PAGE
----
I want to calculate this integral but it seems that if I use spherical coordinates the integrand becomes overly complicated.

After a little more thought I see that the Laplacian of this function is zero, which implies that the surface integral of the normal/radial derivative of this function over the sphere is zero. But then I get stuck with this approach as well.

So, I think I have figured out this question, I failed to realize that since u(x,y,z)=cosh(√2x)cos(y)sin(z) is harmonic, its value at the center of the sphere is equal to the average of the values that it takes on the surface of the sphere so, with this in mind we can determine that u(0,0,π/2)= 1/(400π)∬cosh(√2x)cos(y)sin(z)dS. So we can conclude that ∬cosh(√2x)cos(y)sin(z)dS = 400π.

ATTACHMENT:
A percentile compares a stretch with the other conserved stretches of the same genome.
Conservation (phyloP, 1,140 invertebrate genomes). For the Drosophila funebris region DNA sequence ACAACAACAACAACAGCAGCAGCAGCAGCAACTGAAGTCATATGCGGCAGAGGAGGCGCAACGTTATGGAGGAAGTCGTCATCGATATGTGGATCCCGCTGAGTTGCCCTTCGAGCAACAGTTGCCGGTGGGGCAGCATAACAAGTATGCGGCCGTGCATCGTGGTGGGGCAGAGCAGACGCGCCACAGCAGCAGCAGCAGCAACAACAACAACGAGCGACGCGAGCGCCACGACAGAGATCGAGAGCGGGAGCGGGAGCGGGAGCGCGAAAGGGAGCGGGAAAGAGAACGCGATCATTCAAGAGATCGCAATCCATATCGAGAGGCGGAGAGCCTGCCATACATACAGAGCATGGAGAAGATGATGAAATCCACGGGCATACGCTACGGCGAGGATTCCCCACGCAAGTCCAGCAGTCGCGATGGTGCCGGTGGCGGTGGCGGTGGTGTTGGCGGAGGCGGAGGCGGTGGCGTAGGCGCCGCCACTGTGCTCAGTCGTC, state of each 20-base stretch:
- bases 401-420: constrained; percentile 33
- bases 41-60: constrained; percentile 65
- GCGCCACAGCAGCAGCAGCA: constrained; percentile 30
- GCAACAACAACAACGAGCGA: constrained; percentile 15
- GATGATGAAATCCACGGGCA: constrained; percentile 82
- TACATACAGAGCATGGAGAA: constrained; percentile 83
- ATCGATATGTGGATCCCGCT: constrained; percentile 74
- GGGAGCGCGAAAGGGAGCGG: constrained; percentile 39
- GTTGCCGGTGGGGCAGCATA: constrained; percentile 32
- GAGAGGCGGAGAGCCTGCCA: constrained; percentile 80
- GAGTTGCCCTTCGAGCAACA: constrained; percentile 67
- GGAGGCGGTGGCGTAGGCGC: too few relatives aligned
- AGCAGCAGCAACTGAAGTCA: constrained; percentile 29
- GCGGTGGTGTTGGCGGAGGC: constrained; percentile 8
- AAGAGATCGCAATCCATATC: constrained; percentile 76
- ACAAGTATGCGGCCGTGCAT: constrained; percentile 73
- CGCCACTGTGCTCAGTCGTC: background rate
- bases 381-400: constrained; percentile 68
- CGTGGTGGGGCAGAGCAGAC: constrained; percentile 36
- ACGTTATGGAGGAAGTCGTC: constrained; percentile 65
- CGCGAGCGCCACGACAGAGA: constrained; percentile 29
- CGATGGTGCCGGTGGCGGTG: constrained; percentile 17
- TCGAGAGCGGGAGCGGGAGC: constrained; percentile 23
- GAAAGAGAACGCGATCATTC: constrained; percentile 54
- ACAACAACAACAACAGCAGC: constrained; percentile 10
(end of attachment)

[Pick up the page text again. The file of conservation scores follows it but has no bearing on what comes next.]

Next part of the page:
• $\begingroup$ Is the argument of the hyperbolic cosine $\sqrt{2x}$ or $\sqrt{2}\cdot x$? Also, consider using cylindirc coordinates. $\endgroup$ – Luigi D. Feb 9 '15 at 8:33
  • $\begingroup$ the argument is (√2)⋅x $\endgroup$ – ACZ Feb 9 '15 at 10:22

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